Category Archives: Health data

Examining ‘alternative facts’ in patient data

Rebecca Vesely

About Rebecca Vesely

Rebecca Vesely is AHCJ's topic leader on health information technology and a freelance writer. She has written about health IT since the late 1990s for a variety of publications.

telehealthIn this era of “alternative facts,” everyone should read Sue Halpern’s piece, “They Have, Right Now, Another You,” published in the New York Review of Books in late December.

The piece, along with several recent studies on the accuracy of electronic health records, adds to the growing question over what types of data we can trust. And more important, how can we know the difference between bad and good data. Continue reading

Reporting team tackles lead scourge in Philly

Susan Heavey

About Susan Heavey

Susan Heavey, (@susanheavey) a Washington, D.C.-based journalist, is AHCJ’s topic leader on social determinants of health and curates related material at healthjournalism.org. She welcomes questions and suggestions on resources and tip sheets at determinants@healthjournalism.org.

Photo: Jessica GriffinMore than 90 percent of the houses in Philadelphia were built before the 1978 lead paint ban. One here on Bonitz Street belonged to a family featured the Philadelphia Daily News’ project.

Photo: Jessica GriffinMore than 90 percent of the houses in Philadelphia were built before the 1978 lead paint ban. One, on Bonitz Street, belonged to a family featured in the project.

Reading through a recent story in the Philadelphia Daily News on lead plaguing the city’s houses, I realized the story had the same hard-driving investigative feel that I had read before.

The story, “Philly’s shame: City ignores thousands of poisoned kids,” paints a compelling multimedia picture of the historic city and the challenges it faces dealing with older homes shedding lead-tainted paint. Continue reading

Health data bazaar: Covering the legal trade in patient data

Rebecca Vesely

About Rebecca Vesely

Rebecca Vesely is AHCJ's topic leader on health information technology and a freelance writer. She has written about health IT since the late 1990s for a variety of publications.

cybersecurityThere’s a big focus these days on cybersecurity in health care, and rightly so, with the frequency and cost of data breaches.

But what about the legal trade in patient data?

Adam Tanner, a former Reuters reporter and now writer in residence at Harvard University’s Institute for Quantitative Social Science, has a new book out on the lucrative patient data industry. Continue reading

Flesh out your coverage of infectious diseases with historical data

Tara Haelle

About Tara Haelle

Tara Haelle (@TaraHaelle) is AHCJ's medical studies core topic leader, guiding journalists through the jargon-filled shorthand of science and research and enabling them to translate the evidence into accurate information.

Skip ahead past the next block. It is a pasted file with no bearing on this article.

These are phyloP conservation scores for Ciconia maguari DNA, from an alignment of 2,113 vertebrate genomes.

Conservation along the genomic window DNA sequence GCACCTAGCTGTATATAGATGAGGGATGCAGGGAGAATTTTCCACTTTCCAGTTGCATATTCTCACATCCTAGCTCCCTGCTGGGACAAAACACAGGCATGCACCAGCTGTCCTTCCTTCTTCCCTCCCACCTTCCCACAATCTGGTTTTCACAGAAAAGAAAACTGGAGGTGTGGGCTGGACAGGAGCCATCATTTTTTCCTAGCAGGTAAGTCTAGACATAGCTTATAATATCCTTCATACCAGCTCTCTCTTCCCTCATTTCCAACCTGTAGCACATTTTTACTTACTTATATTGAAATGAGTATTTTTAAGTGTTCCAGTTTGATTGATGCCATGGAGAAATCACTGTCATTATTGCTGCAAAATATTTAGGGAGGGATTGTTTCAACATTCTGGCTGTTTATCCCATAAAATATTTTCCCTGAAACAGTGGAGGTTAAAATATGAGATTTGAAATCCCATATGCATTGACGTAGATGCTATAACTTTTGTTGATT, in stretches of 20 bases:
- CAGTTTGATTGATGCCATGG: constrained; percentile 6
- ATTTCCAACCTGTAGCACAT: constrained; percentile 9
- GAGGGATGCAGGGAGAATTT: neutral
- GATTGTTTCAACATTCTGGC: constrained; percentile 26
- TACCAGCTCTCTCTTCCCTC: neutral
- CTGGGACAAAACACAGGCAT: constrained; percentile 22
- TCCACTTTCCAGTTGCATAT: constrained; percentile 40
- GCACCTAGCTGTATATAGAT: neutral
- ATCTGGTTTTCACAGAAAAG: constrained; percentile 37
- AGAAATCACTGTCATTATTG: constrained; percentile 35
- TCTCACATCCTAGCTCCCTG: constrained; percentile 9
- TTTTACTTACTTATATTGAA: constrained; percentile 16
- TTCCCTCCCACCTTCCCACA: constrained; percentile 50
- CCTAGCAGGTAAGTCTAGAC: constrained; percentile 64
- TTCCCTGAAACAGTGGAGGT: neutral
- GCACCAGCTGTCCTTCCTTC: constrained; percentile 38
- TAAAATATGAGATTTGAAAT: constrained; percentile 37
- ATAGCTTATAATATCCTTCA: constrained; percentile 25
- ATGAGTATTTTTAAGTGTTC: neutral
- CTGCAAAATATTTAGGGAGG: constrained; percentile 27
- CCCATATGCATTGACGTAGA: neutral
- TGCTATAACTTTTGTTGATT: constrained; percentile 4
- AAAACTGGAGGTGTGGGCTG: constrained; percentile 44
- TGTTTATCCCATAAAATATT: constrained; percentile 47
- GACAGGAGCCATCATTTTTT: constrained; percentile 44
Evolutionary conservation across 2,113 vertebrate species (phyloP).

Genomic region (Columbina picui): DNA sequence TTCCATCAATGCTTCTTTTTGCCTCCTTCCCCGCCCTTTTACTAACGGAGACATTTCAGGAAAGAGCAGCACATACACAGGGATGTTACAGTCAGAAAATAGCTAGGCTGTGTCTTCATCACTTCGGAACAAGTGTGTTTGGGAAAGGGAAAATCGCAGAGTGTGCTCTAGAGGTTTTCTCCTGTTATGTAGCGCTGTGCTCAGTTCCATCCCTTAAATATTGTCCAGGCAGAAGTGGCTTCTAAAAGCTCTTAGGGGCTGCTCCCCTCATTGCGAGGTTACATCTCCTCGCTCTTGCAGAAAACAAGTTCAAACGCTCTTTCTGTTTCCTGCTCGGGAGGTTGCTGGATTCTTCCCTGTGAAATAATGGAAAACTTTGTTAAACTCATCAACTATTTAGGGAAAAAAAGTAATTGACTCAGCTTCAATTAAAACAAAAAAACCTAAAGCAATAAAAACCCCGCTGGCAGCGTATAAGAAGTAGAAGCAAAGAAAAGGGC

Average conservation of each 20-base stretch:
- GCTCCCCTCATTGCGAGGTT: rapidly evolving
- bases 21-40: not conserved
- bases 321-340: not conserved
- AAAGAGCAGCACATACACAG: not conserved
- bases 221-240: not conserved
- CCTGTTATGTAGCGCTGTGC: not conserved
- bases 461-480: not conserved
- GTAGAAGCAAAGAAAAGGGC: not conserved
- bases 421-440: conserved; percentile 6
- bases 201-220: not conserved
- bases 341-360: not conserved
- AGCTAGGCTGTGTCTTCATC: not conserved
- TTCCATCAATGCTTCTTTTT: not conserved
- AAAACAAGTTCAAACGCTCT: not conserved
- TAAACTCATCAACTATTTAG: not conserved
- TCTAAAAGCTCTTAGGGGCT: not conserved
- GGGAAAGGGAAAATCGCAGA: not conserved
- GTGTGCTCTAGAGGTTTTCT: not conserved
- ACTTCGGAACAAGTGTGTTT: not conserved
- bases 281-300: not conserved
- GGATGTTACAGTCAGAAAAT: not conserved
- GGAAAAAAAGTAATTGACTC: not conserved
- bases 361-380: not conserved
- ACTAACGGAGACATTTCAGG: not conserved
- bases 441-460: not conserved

Photo: Wellcome Images via Flickr

Photo: Wellcome Images via Flickr

Any time there is an outbreak of an infectious disease, the public wants to know how common it is and its risk of contracting it. When covering breaking cases, journalists should provide context by including information on historical incidence and trends.

Here are some resources for infectious diseases exclusively within the United States. Continue reading

You don’t have to wait for 2020 for U.S. Census health data

Susan Heavey

About Susan Heavey

Susan Heavey, (@susanheavey) a Washington, D.C.-based journalist, is AHCJ’s topic leader on social determinants of health and curates related material at healthjournalism.org. She welcomes questions and suggestions on resources and tip sheets at determinants@healthjournalism.org.

The U.S. Census Bureau offers data beyond the nation’s population. It has statistics on everything from health insurance and disability to veterans and HIV/AIDS. This map shows the proportion of doctor’s offices across the country. Source:“Number of People per Doctor's Office by County and Counties with No Doctor's Offices,” U.S. Census Bureau.

The U.S. Census Bureau offers data beyond the nation’s population. It has statistics on everything from health insurance and disability to veterans and HIV/AIDS. This map shows the proportion of doctor’s offices across the country. Source: “Number of People per Doctor’s Office by County and Counties with No Doctor’s Offices,” U.S. Census Bureau.

The nation’s next population count won’t come until 2020, but in the meantime reporters can use the U.S. Census Bureau to find a host of data related to health disparities, including income, poverty status, race, age, gender and housing.

We have created this tip sheet to help AHCJ members search for information and spot trends as they cover stories whether nationally or in a particular state, county or city. You can even search by ZIP code. Continue reading